COMMENTARY | Prior to the 2013 season, the St. Louis Cardinals were a common choice among experts naming the top farm systems in baseball.
Due in large part to the pitching prospects that they were cultivating, the Cardinals were ready to prove the accolades were true over the next few seasons. Due to some bumps along the road, the future came a lot quicker than anyone anticipated.
It may be the oldest cliche in the book of baseball, but it really is a long season. The 162-game schedule will test the wits and fitness of almost any player. The Cardinals are not immune to the grinding effects of the long schedule and have continued to succumb to the aches and pains of a strained roster.
Jake Westbrook Staggers
The Cardinals were the talk of the league through the first month of the season, keeping their rotation healthy and in place. Early on in May, that all changed very quickly. Westbrook would need a trip to the disabled list to overcome elbow inflammation, and the team had to turn to the youth in the organization to fill a need for a short time.
Jaime Garcia Went Down
Compounding Westbrook's trip to the disabled list, Jaime Garcia surrendered in his battle with shoulder issues less than a week later. The Cardinals would now turn to their treasure trove of prospects to fill two rotation spots. Surgery would soon follow, and the Cardinals would scramble to fill the spot in the rotation. Garcia is set to begin a throwing program in a few weeks, though he does not project to pitch again in 2013.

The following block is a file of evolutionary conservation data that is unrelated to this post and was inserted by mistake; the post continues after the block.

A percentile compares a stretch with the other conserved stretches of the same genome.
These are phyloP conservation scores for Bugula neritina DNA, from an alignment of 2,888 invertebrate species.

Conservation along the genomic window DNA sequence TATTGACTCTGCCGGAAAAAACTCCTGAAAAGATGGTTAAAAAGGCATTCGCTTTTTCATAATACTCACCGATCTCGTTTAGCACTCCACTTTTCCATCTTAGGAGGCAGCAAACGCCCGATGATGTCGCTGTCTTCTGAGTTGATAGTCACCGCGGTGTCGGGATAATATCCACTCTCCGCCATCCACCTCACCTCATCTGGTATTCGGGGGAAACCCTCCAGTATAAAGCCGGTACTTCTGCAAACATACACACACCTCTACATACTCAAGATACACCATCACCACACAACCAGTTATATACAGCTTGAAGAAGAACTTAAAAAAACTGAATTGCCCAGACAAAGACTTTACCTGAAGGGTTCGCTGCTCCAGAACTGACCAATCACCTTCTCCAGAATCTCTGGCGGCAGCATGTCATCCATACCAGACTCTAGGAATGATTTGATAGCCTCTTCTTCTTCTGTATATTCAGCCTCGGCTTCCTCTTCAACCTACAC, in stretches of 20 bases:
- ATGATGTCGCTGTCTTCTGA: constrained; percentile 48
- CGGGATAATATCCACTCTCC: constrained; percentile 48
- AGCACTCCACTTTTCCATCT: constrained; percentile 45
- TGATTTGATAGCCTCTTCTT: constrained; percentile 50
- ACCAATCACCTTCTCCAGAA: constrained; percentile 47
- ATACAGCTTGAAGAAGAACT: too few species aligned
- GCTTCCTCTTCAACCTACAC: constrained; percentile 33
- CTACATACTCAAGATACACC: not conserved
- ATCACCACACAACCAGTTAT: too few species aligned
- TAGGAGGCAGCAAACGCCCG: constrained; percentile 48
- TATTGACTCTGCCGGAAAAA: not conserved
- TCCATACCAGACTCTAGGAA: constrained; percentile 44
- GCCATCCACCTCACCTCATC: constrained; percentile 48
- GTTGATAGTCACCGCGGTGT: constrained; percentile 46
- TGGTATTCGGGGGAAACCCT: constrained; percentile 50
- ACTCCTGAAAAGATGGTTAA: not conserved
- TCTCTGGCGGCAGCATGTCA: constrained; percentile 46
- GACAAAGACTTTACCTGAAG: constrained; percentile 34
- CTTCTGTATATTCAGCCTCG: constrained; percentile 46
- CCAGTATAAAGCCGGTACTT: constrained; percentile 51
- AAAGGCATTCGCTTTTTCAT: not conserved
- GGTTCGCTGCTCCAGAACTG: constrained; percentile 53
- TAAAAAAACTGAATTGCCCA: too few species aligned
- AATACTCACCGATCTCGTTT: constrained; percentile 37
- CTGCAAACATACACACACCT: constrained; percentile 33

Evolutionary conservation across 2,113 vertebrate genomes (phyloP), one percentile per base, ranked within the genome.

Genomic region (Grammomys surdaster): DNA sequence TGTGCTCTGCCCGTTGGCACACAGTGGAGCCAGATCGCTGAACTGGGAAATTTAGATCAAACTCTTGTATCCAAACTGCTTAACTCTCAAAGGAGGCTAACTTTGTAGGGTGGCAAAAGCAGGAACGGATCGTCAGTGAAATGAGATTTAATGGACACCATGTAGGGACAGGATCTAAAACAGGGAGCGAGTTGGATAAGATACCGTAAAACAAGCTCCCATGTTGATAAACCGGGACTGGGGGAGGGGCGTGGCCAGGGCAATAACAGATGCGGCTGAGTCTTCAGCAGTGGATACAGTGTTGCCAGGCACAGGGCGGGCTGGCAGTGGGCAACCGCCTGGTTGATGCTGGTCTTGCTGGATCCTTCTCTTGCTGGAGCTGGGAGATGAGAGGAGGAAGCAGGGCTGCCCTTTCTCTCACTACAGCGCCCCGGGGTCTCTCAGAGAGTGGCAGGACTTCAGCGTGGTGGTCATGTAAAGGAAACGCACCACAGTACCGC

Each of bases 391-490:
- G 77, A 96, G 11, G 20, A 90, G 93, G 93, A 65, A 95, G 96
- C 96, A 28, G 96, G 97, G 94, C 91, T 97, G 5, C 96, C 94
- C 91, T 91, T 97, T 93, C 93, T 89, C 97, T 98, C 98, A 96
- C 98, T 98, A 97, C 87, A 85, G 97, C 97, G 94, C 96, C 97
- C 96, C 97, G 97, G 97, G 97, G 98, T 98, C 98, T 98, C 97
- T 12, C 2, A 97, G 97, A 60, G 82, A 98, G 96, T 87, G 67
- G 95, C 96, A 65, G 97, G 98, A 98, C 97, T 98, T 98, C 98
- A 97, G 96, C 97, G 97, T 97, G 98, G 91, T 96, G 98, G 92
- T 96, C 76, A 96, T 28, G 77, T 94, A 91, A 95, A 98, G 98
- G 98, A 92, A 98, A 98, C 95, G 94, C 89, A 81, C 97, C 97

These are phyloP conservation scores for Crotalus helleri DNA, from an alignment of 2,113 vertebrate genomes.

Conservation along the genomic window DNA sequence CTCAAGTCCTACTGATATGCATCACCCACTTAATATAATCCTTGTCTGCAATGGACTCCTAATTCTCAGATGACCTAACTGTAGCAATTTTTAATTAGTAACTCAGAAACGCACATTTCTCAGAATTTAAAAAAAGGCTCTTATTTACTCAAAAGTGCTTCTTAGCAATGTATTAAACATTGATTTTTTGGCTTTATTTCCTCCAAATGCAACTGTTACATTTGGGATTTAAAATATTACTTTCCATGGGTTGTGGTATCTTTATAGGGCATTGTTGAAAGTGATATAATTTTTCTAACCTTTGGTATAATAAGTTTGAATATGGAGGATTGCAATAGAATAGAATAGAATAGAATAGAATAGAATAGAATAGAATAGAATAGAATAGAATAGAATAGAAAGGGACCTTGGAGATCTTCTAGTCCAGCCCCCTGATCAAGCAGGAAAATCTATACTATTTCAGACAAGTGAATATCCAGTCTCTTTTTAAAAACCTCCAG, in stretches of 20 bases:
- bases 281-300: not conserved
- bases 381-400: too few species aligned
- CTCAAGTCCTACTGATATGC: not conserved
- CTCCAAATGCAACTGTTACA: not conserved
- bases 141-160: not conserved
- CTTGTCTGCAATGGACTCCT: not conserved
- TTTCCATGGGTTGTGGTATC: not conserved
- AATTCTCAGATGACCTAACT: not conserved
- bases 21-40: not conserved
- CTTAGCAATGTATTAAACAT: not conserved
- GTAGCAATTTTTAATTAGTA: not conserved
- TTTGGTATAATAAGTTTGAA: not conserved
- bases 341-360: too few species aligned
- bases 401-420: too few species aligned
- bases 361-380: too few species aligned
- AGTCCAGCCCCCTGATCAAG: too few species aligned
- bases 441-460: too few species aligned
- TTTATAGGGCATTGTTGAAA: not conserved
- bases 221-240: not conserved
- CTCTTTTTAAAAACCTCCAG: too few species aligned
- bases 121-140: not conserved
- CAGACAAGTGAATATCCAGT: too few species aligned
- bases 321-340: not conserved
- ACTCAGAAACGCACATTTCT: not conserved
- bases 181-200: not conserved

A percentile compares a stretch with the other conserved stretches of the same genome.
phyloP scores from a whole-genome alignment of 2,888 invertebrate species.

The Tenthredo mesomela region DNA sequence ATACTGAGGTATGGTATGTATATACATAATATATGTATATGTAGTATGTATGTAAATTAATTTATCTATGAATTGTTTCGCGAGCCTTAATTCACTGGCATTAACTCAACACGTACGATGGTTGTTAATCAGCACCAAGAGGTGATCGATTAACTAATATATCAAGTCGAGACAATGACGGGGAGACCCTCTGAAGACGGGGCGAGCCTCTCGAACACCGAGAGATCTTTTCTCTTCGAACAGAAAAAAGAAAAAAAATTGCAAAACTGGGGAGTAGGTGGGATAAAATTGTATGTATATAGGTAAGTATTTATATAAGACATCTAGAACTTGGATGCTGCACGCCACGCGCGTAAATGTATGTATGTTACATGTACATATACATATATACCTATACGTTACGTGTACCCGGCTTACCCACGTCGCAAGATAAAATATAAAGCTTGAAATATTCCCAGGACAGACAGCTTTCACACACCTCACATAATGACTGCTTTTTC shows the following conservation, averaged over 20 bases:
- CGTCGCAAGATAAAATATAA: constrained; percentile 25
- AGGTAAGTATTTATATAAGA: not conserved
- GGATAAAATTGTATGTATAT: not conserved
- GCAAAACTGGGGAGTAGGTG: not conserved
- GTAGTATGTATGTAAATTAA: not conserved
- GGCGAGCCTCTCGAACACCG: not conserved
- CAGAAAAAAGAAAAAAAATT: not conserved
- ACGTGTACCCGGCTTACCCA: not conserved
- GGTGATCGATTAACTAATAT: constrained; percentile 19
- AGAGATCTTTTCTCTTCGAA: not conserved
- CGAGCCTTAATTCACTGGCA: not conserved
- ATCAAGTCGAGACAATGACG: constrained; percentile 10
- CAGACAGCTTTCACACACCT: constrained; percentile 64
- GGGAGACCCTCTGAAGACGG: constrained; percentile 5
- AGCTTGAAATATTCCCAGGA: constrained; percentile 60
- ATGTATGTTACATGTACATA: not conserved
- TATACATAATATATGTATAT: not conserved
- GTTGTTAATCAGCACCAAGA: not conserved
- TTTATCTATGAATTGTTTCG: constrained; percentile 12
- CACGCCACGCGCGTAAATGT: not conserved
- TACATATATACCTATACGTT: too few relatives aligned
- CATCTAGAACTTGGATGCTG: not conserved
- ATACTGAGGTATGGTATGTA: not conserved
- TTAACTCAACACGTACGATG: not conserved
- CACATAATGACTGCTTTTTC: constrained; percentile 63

Garcia's Replacement Falls
John Gast was tapped to take over as the left-hander in the Cardinals' rotation. Three starts later, he was heading to the disabled list and eventual season-ending surgery of his own.
Pushing The Bullpen Model
Through all the adversity, the Cardinals stuck to their guns when it came to their bullpen. Trevor Rosenthal is a reliever for the team this year and there is no desire to change that. Joe Kelly stayed in the bullpen far longer than was necessary as the team tried to fill the rotation with prospects. Carlos Martinez was promoted to the big league roster but sent back to the minors after receiving very little work as a relief pitcher. The team was methodical in its approach and stuck to its guns, promoting Michael Wacha, Tyler Lyons and John Gast before handing the spot to Joe Kelly.
Shelby Miller Gets Hit By A Line Drive
In the most recent development and challenge to the team's adversity, Shelby Miller was struck in his right elbow by a line drive on the second pitch of the game on August 7. Westbrook came into the game to pitch, leaving the team short-handed for the remainder of the week. The team has announced the return of Carlos Martinez, this time as a starter, to start the final game of a four-game series with the Los Angeles Dodgers. The team has also added an extra bullpen arm and decided to go with fewer bench position players until the situation becomes clearer. It appears that Miller may not end up on the disabled list and may not miss a start, but the team has to be cautious until that decision is made.
The Cardinals have been able to fill the void with multiple prospects and internal options to this point in the season. The success has been moderate. The luxury is slipping away as they continue to chase the Pittsburgh Pirates in the standings. It may be time for general manager John Mozeliak to consider trading a young arm or two for a known commodity.
The future arrived a little sooner than expected in St. Louis.
Bill Ivie is a freelance writer covering the St. Louis Cardinals here on Yahoo! You can find more of his baseball musings on his own site, i70baseball.
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